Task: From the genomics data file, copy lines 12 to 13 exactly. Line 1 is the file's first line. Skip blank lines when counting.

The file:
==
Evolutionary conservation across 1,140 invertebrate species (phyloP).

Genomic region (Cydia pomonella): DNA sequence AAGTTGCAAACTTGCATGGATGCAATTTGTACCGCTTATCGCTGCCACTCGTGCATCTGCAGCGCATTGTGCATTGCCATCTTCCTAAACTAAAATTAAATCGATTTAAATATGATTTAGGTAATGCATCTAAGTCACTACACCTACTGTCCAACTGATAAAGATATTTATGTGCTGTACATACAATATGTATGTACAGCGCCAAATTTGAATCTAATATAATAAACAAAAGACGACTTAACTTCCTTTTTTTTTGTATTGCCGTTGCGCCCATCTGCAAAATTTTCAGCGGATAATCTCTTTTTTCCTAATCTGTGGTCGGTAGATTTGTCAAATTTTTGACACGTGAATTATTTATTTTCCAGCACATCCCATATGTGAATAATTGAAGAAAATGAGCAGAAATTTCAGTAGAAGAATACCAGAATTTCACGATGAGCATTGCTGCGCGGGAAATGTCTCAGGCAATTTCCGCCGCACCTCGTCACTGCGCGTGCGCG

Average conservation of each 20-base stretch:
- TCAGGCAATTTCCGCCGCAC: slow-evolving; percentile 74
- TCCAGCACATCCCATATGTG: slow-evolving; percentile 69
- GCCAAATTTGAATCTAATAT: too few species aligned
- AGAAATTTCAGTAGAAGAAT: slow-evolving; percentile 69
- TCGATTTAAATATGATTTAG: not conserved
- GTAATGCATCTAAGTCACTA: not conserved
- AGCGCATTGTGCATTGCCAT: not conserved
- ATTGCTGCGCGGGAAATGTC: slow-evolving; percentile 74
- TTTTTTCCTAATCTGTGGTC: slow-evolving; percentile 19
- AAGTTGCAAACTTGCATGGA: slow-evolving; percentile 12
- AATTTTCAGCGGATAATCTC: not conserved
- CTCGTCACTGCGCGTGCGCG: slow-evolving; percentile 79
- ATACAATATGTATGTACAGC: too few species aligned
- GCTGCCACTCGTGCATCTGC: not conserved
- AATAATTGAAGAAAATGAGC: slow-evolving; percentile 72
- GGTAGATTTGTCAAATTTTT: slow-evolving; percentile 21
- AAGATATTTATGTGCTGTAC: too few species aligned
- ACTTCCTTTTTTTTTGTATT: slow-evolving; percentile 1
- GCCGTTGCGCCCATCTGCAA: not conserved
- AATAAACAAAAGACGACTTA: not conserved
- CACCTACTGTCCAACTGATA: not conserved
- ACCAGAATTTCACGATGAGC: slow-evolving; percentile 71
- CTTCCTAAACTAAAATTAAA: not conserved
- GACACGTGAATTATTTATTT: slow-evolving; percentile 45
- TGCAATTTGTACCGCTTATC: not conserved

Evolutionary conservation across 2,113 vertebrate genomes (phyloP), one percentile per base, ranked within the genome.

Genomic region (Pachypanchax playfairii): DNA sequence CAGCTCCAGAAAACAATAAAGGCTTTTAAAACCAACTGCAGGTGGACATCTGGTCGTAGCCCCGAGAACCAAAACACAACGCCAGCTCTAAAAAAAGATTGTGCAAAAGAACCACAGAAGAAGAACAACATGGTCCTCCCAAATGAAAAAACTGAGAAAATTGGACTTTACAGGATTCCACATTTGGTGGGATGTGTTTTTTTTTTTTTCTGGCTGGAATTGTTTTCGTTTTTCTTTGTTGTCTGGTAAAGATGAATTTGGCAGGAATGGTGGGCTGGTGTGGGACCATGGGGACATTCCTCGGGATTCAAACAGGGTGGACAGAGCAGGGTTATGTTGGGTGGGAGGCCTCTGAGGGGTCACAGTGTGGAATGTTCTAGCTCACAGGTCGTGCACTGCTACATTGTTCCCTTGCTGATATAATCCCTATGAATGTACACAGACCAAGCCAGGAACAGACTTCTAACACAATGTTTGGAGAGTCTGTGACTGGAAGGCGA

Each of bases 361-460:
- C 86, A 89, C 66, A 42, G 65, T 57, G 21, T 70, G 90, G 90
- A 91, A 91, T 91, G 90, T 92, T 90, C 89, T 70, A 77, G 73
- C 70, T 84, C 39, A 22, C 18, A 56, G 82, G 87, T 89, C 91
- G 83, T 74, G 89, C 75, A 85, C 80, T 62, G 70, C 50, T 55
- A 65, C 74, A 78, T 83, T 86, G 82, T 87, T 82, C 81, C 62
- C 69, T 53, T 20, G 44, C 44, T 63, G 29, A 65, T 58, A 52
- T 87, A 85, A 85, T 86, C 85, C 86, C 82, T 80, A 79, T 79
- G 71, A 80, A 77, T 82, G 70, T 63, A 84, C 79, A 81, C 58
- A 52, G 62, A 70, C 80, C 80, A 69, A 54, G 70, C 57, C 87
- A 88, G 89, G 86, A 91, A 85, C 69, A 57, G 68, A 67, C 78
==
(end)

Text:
- TTTTTTCCTAATCTGTGGTC: slow-evolving; percentile 19
- AAGTTGCAAACTTGCATGGA: slow-evolving; percentile 12